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KOAA Survey: What should lawmakers' top priority be in final days of Colorado General Assembly?

Survey General Assembly final week
Posted at 10:50 AM, May 02, 2022
and last updated 2022-05-26 17:19:02-04

It is now down to the wire for Colorado lawmakers as we enter the final week of the General Assembly.

News5 would like to know your opinion on what should lawmakers make their top priority in the final days of the 2022 Colorado General Assembly?

50% Affordability
27% Wildfire Mitigation
18% Fentanyl
4% Air Quality

We're following this survey throughout the day and into tomorrow. Tune in to News5 at 4 p.m. as we review the results!
Editor's note: This survey is not based on scientific, representative samples and is solely for KOAA purposes.

During the last two weeks in particular, there is a noticeable shift in the energy around the Colorado Capitol. The hallways are more crowded, the whispered negotiations become a little louder and the debates can drag out as some try to delay bills to their death. No matter what happens in the last two weeks, though, the session stops at 120 days.

“It seems like, you know, the legislature kind of always procrastinates till the end, and all of the work ends up getting piled up towards the end of session,” said Senate Majority Leader Dominick Moreno.

With hundreds of bills still making their way through the process, including some big legislation that will inevitably lead to long debates, both the majority and minority in the Senate agree some of the lower priority bills will need to wait until a future session.

Here’s a snapshot of what is left:

Fentanyl bill: After some very long committee discussions in the House, House Bill 22-1326 is now in the Senate, where once again it could undergo some serious changes. The bill aims to curb the prevalence of fentanyl in the state by cracking down on distribution networks while also offering more rehabilitative service. The biggest fight over the bill to date is whether possession should be a felony. Republicans, law enforcement and some district attorneys want a zero-tolerance policy. Many Democrats, however, have argued that penalizing addicts won’t fix the problem.

The House compromised and brought felony possession levels down to one gram. The Senate will now take a closer look at whether the House version of the bill is something they want to move forward with.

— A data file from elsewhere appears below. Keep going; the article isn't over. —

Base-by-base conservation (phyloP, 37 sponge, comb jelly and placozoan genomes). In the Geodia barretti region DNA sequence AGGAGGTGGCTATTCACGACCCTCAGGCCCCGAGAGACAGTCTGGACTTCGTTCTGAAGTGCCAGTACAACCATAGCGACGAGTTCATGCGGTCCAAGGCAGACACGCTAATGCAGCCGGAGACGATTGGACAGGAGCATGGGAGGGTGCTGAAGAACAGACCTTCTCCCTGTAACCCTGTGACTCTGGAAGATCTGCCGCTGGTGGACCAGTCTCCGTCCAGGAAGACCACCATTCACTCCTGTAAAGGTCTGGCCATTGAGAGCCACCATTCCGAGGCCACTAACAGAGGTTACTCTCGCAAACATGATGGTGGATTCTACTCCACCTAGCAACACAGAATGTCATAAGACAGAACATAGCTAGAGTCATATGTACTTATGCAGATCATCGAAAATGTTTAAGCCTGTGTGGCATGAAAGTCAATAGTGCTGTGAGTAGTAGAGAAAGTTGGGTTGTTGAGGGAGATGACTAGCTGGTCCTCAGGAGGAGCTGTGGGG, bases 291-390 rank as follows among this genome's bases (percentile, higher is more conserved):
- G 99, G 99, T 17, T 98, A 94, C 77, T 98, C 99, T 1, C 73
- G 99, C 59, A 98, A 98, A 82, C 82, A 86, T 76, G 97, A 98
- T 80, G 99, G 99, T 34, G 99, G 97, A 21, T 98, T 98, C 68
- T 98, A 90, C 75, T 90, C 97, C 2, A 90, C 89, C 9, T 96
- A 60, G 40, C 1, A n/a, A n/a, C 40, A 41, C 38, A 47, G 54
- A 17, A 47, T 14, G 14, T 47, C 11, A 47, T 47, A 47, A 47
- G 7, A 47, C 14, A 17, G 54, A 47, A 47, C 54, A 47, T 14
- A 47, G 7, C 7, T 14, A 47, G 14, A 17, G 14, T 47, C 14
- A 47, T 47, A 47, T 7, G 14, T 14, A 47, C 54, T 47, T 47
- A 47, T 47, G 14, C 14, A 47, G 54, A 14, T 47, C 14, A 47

Unemployment trust fund replenishment: Colorado lawmakers unveiled a bipartisan bill Wednesday that aims to put $600 million toward the state’s Unemployment Insurance Trust Fund to pay off more than half the debt Colorado owes to the federal government for supporting its unemployment payments during the pandemic-induced recession. The bill still needs to make it through both chambers to pass. However, both Republicans and Democrats agree that this is important to take care of this session.

“We need to restore that unemployment trust fund before we leave here, and we need to do it in a significant way. We also believe in the Republican Party that we shouldn't do that just by increasing fees or taxes on businesses. We are swimming in money, federal relief dollars should be used in a very significant way for that,” Holbert said.

Producer responsibility bill: House Bill 22-1355 would create a producer responsibility program in the state. It would require companies that sell products in the state to pay into the program for the amount of goods they sell in the state and the waste they contribute. The money would then be used towards a statewide recycling program that would establish a clear, uniform list of what’s recyclable and educate the public on it. The bill passed two House committees but still needs two more votes in that chamber before heading over to the Senate.

"Forever chemicals" in consumer products bill: House Bill 22-1345 would prohibit the sale of carpets, cosmetics, cookware, fabric treatments, food packaging, children’s products, furniture and other items that have PFAS chemicals in them starting in 2024. The bill passed three House committees but still needs the chamber’s final approval before debate can begin in the Senate.

Climate bills: Colorado Democrats continued their work this session to work on a series of bills aimed at cleaning up the state’s air and water. One of the bills, Senate Bill 22-138, would, among other things, incentivize people to buy electric lawn equipment by offering them a tax credit. Others would offer free transit during high ozone months or set up several grant programs in the state to help businesses and families cut down on pollution. All are at various stages in the legislative process.

With so many debates left to be had and so little time, lawmakers will likely be called in on at least one weekend to finish up some work.

The only constitutionally-mandated bill legislators must pass each year is a budget. Gov. Jared Polis signed that bill into law this week. However, both Republicans and Democrats say there’s still a lot of work they’re hoping to wrap up in the next 13 days, whether it’s constitutionally mandated or not.

Reporting by Denver7's Meghan Lopez


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